I think there's a positive side to all this. Obama's honeymoon is over. Conservatives never gave him one, but progressives aren't pleased either. They're VERY concerned with how he seems to be either trying to bridge the gulf between Republican and sane positions, or is just plain-and-simple ignoring the progressives that handed him so many primaries and caucuses. (Especially caucuses.)
And if you look at Matt Bai's NYT Magazine piece on the weekend, you see an administration that's more concerned with keeping the Senate naysayers happy than getting anything done. Even the House appears to be getting lost in the shuffle:
Here again, the stimulus process is illustrative, specifically at the point when negotiators for the two chambers met to reconcile the differences in their bills. A bipartisan group of senators led by Nelson and Collins had secured enough votes to hold up final approval of the bill, and they wanted it scaled back to under $800 billion — a symbolic threshold, really, but one that would slash billions in school construction and other programs from the final package. It was at this point that the White House, in the person of Emanuel and Orszag, inserted itself as arbitrator and effectively took charge of the process. For several contentious days and late nights, a frenetic Emanuel personally shuttled between the offices of Pelosi and Harry Reid, the Senate majority leader, bargaining and cajoling and bullying his way toward a compromise. At a typically chaotic point late one evening, as one participant described it to me, Emanuel was standing in Reid’s office shouting at Pelosi over the speakerphone, then dismissed her to take a call from the president on his cellphone. Ultimately, the marathon process yielded a deal more to the centrist senators’ liking than it was to Pelosi’s; the bill Obama signed came in at about $787 billion...The bolding is mine: it's an illustrative moment. Throughout the piece Rahm was siding with Senatorial centrists (and Reid, who is their puppet) over and over again. While the piece makes a big deal about how Obama doesn't want to leave people hanging, both Rahm and Obama seem to have forgotten that House Members have to get re-elected too. The fact that they're in safely Democratic seats won't matter if they're facing a primary challenger from the left instead of a general election challenger from the right. It may even be worse: look at their Republican counterparts, and look at how vocal progressives have been and the expectations that they may have.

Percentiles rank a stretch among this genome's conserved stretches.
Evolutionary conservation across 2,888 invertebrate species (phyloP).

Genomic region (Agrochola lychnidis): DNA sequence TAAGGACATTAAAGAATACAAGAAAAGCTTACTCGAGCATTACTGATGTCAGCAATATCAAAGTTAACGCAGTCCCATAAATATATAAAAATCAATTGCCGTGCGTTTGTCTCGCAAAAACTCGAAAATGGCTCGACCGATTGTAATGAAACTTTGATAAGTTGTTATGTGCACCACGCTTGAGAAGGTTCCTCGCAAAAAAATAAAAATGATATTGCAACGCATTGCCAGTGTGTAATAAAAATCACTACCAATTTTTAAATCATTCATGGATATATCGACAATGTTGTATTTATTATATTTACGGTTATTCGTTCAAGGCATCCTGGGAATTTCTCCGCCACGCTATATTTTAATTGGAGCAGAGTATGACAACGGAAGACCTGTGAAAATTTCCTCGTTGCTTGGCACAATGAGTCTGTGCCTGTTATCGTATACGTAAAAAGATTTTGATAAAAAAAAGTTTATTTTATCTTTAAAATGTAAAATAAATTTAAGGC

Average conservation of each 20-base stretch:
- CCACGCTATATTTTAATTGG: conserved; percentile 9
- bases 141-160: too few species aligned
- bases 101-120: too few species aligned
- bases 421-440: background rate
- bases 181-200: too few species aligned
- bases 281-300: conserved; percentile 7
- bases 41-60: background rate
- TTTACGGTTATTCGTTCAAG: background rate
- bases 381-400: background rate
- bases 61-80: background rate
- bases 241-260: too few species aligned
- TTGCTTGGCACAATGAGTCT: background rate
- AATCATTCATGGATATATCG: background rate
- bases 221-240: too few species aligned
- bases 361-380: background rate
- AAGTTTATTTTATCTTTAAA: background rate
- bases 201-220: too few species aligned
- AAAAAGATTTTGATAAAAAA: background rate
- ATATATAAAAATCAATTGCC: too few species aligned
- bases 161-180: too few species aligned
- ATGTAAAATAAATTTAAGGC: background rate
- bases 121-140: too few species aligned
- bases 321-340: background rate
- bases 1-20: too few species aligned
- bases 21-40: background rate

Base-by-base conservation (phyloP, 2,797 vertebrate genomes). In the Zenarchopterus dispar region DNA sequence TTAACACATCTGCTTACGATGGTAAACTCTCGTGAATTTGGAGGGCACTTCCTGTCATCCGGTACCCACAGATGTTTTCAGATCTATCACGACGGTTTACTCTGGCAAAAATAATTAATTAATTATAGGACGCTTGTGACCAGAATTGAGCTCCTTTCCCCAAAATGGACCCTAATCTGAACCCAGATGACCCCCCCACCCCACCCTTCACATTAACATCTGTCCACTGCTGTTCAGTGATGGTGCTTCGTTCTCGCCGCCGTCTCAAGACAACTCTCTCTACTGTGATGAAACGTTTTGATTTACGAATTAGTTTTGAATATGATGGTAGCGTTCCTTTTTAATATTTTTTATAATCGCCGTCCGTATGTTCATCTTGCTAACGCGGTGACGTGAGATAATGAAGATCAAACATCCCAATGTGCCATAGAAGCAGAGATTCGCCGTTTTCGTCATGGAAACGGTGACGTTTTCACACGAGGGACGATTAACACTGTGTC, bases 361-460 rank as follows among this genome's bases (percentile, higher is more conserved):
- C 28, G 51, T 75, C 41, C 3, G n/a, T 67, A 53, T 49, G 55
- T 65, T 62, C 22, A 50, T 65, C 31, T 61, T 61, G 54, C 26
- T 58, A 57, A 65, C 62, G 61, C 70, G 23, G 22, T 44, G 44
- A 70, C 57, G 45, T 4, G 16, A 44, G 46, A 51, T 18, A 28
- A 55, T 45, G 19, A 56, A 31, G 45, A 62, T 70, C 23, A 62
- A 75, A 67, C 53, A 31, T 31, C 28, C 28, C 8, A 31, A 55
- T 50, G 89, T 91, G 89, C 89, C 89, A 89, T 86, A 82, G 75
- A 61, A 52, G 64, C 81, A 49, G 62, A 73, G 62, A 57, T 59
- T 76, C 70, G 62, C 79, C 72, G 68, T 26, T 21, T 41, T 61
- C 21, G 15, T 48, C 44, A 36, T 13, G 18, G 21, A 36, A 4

...Some House Democrats I talked to have already begun to wonder audibly why they’re the ones who always have to surrender in Emanuel’s middle-of-the-night negotiating sessions. They accuse Reid and his lieutenants of repeatedly placating Republicans to avoid a filibuster, rather than taking a stand on principle now and then. Why not force centrist Democrats to vote against their party and let Republicans filibuster the agenda on national television? What would the voters think then?
If Congressional representatives want to keep their jobs, they'll need real, progressive laws and policies that they can take to their primary voters. That's as important as keeping a barely-Democratic Senator happy, especially in an electoral environment where Democrats are expected to win seats, not lose them.
And rest assured, Mr. President, the "change" that the people elected you to enact wasn't a more harmonious, considerate relationship with Capitol Hill. Don't forget that.